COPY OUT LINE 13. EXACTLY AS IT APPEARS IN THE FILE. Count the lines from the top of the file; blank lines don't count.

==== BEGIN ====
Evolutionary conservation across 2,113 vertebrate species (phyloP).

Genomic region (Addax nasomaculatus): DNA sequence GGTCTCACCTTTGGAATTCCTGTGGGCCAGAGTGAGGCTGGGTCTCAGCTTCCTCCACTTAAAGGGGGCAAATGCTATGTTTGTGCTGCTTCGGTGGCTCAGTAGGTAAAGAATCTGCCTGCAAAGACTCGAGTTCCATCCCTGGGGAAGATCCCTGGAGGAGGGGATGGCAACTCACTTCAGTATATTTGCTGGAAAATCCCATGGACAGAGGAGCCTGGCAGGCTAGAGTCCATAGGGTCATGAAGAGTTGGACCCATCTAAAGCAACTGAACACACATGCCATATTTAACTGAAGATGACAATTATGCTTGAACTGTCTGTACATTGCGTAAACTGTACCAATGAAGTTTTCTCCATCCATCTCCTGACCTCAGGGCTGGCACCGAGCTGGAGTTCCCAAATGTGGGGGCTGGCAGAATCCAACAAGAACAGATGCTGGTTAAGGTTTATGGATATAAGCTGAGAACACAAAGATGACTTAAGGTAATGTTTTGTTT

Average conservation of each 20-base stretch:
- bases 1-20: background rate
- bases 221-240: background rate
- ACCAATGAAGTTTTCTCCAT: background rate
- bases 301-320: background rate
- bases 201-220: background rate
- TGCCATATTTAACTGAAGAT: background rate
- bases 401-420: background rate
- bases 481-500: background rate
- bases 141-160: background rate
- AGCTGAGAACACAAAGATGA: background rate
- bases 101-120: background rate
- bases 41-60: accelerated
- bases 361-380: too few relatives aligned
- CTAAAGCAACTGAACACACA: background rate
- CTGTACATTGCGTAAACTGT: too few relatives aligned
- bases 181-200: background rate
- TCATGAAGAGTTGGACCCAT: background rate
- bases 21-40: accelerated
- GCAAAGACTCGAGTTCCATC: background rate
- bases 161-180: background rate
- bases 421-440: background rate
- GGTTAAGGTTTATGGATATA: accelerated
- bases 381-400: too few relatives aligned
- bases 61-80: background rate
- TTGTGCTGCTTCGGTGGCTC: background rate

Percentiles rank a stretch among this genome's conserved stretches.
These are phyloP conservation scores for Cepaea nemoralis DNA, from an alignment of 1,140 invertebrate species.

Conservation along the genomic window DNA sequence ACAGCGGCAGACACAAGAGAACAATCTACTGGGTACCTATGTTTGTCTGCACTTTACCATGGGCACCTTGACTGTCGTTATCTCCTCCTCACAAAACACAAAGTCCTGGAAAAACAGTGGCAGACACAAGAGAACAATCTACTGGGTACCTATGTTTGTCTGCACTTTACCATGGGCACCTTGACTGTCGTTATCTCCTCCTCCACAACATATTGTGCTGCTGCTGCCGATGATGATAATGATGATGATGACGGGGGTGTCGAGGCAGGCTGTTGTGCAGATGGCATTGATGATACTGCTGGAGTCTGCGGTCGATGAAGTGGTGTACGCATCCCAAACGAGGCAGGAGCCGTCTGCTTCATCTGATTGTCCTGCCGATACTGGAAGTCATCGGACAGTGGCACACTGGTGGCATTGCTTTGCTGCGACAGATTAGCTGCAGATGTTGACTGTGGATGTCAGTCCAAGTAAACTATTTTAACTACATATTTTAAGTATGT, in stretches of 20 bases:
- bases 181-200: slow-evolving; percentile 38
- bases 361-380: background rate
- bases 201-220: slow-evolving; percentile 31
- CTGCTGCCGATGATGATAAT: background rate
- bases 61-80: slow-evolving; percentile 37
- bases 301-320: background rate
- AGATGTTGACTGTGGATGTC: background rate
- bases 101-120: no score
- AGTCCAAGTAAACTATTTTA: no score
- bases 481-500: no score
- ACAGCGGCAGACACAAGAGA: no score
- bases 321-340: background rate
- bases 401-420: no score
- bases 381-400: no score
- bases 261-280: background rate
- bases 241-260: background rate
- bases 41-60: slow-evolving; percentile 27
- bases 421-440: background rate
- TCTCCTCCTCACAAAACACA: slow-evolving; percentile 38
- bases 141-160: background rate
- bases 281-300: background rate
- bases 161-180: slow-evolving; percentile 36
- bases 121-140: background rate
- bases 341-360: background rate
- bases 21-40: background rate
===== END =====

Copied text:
- AGCTGAGAACACAAAGATGA: background rate